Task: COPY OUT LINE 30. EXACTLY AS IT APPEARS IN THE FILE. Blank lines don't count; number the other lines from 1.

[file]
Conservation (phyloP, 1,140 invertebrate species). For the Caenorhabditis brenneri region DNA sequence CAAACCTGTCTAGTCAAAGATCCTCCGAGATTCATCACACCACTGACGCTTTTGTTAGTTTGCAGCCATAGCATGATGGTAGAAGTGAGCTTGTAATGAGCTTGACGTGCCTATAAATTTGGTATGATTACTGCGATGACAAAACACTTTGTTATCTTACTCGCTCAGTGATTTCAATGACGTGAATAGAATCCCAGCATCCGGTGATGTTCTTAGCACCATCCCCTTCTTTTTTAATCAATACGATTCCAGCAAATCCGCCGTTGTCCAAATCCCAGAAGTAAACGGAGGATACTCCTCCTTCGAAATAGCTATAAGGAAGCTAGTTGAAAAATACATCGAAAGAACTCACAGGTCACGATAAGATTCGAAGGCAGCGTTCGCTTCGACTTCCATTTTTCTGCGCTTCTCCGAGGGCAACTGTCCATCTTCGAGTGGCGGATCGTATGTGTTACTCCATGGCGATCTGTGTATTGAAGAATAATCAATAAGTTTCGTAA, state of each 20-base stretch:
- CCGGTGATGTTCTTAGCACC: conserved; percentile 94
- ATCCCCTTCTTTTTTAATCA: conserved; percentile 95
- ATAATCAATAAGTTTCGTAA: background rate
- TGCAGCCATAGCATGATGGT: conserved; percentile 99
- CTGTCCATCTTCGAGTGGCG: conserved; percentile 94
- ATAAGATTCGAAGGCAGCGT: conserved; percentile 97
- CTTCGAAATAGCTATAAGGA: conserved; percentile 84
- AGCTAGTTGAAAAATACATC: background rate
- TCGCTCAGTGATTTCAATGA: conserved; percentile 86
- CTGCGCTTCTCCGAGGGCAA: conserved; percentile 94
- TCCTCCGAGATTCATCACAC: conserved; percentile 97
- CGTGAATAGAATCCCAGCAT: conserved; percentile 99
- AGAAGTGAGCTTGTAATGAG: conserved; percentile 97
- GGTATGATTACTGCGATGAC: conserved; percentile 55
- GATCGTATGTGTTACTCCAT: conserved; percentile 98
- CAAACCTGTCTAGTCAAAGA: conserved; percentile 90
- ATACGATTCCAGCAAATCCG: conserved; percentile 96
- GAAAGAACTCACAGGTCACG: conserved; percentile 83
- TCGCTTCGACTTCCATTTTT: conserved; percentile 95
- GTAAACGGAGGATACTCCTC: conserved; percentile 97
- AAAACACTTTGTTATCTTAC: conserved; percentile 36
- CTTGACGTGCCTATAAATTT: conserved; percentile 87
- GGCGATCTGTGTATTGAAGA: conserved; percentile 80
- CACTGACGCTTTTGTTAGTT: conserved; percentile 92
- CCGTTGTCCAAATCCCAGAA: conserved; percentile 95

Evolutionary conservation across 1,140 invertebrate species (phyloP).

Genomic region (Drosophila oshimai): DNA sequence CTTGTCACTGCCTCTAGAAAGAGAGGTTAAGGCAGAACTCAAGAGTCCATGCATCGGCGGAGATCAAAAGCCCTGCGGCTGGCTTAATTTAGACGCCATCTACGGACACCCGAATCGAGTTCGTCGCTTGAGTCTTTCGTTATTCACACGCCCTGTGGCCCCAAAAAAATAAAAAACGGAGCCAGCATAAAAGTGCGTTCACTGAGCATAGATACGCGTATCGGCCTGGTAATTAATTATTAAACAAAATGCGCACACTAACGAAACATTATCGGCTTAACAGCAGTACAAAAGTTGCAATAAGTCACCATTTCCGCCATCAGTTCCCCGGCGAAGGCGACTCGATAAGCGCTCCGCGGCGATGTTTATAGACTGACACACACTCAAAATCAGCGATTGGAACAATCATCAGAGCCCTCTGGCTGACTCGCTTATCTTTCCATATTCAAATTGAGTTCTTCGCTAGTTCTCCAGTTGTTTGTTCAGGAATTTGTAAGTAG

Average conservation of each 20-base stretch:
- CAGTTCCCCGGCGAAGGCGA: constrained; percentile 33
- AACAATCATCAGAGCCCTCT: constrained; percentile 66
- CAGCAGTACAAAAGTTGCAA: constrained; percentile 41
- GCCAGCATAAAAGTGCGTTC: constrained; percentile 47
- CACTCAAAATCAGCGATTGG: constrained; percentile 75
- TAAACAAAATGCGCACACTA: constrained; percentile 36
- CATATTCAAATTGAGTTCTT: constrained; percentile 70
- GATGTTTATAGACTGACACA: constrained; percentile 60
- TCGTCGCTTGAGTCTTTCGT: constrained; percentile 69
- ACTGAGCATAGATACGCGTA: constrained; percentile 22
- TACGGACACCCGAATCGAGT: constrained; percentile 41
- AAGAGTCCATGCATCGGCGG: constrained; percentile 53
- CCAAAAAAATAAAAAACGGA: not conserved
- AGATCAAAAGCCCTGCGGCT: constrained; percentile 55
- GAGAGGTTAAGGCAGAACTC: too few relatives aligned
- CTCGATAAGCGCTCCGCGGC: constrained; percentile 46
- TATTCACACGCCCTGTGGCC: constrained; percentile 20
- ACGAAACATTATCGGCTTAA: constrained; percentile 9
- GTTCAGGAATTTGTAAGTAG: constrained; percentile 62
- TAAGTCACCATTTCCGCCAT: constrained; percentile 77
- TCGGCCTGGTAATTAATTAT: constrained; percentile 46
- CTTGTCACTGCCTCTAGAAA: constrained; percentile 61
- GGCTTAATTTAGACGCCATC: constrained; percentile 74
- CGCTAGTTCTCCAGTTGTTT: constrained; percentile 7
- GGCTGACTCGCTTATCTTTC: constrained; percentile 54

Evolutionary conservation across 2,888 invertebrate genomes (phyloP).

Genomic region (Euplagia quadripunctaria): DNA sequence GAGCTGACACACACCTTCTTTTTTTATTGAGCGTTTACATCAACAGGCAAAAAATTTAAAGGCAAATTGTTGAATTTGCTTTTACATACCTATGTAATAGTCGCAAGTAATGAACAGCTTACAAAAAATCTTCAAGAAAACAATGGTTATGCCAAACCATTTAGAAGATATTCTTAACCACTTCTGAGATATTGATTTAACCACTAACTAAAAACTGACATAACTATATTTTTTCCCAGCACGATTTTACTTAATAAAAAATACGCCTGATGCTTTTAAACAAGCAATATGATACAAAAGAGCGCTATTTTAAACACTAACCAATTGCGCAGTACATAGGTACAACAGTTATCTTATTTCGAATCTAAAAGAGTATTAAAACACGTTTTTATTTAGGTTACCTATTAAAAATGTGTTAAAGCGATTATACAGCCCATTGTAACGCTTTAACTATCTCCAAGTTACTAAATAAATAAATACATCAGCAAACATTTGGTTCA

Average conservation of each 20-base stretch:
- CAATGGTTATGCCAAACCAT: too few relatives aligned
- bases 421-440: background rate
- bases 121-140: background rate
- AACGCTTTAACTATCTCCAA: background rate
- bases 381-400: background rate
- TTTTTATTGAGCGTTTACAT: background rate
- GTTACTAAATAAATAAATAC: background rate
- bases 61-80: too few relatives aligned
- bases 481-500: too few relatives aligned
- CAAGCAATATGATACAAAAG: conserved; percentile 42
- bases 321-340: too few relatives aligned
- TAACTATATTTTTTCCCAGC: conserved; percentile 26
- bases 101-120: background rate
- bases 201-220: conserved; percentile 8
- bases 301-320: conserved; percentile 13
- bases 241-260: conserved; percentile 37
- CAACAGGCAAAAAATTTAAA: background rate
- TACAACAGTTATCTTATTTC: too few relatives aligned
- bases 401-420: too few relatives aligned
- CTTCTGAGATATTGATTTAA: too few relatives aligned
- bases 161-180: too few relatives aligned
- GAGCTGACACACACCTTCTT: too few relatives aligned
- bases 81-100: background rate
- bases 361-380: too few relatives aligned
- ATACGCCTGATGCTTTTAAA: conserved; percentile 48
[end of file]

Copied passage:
- CAGTTCCCCGGCGAAGGCGA: constrained; percentile 33